“We [ISPs] are living in a constant period of threat,” according to Brajesh Jain from the ISP Association of India. “Although only a Home Secretary is authorised to make an information request, the situation changes at the implementation stage as one goes down to the districts and local police stations,” said Jain. Local SHOs demand information with threats, he said. According to him, ISPs in Delhi face less trouble, since they are able to approach government officials, “but think of ISP in Guwahati, in Coimbatore, they are in deep trouble, and they are extremely scared of ramping up their business. This is seriously affecting them as intermediaries,” he said.

Moreover, the agencies that are authorised to demand information need to be defined. “Earlier, we were told that there are 9 such agencies, but 10th and 11th agencies have come up, but even this is not formalised anywhere. And we don’t know from whom we can get a request. Now for us every time [we get a request], whether it is IT, the police, or the CBI, it’s extremely troublesome to us. The government says that all telecom operators have the liability of fine up to Rs 50 crore. Such a figure for an ISP is extremely troublesome.”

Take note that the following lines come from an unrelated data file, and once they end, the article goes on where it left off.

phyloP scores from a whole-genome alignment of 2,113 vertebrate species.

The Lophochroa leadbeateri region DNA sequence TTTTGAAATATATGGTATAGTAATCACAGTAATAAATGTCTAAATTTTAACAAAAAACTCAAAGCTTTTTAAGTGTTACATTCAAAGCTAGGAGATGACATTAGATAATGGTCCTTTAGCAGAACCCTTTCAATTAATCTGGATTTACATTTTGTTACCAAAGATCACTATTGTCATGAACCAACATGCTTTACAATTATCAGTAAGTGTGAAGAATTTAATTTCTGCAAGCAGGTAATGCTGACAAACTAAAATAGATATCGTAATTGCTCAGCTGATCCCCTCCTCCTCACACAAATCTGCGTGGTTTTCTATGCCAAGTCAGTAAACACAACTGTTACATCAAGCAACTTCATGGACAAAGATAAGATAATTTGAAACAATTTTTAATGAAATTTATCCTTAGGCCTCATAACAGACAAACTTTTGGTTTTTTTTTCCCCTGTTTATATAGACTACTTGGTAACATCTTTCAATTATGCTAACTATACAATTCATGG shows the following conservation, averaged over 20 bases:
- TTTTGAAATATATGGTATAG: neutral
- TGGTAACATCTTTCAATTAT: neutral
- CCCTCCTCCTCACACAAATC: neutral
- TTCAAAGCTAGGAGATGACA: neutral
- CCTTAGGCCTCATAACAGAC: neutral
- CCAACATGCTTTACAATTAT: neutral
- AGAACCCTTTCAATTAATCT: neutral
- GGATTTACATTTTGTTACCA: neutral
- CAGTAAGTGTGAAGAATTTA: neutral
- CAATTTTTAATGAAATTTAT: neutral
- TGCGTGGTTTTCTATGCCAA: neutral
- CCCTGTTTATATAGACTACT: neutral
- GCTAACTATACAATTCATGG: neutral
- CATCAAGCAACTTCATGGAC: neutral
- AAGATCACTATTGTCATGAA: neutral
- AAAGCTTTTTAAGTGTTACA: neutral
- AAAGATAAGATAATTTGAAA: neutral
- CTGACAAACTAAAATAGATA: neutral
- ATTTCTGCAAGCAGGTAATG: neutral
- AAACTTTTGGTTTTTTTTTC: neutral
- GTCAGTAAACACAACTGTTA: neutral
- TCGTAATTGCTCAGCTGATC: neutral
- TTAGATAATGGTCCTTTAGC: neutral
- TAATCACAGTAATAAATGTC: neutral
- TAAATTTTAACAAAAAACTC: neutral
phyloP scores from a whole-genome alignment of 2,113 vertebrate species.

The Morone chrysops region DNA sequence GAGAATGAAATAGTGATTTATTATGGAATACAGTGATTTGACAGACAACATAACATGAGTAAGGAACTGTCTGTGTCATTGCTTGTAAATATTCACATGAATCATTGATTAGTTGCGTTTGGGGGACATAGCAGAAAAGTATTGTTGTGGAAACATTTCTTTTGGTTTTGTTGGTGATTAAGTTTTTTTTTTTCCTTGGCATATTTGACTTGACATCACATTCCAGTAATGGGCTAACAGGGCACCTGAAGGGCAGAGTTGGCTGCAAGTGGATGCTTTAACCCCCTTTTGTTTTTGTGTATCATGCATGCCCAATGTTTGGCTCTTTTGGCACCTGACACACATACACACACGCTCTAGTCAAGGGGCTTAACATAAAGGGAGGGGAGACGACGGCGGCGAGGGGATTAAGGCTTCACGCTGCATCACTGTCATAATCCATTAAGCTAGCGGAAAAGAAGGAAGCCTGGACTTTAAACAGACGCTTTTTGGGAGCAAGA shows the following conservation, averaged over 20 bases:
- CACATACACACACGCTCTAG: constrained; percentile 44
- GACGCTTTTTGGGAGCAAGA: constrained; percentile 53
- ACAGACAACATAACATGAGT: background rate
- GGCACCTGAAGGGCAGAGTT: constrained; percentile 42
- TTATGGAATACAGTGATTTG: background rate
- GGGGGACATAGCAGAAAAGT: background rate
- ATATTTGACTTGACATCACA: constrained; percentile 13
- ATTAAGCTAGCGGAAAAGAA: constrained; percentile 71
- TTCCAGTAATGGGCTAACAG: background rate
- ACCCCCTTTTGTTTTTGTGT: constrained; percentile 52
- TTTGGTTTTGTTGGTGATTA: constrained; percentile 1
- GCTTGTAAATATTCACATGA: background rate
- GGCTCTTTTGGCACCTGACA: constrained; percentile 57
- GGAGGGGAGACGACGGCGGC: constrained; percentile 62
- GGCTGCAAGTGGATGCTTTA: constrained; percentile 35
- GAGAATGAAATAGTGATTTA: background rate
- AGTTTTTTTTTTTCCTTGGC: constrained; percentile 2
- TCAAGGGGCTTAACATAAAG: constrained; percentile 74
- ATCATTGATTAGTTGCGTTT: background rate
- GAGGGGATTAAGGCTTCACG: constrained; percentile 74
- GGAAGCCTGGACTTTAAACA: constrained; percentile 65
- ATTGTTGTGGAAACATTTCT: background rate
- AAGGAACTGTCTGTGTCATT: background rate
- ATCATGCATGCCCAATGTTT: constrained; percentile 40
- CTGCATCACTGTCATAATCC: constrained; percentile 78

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Brajesh Jain, ISPAI

Threats, oral requests, due process failures

Law enforcement following due process is an exception, said Prasanto K. Roy, an independent policy professional. Even Google’s headquarters in Gurgaon keep getting visits from the Gurgaon Police, including verbal demands for passwords, he said. “In another case, a restaurant which got very bad reviews went to the police against a restaurant reviews app. The police demanded the identities of all the people who posted bad reviews from the app. The app really pushed back and then the police gave a Section 91 request.” Police officers visit offices of ISPs, demanding information orally and threatening the company, said Brajesh Jain. “Most ISPs outside Delhi provide information without demur because [otherwise] it’s dangerous,” he said.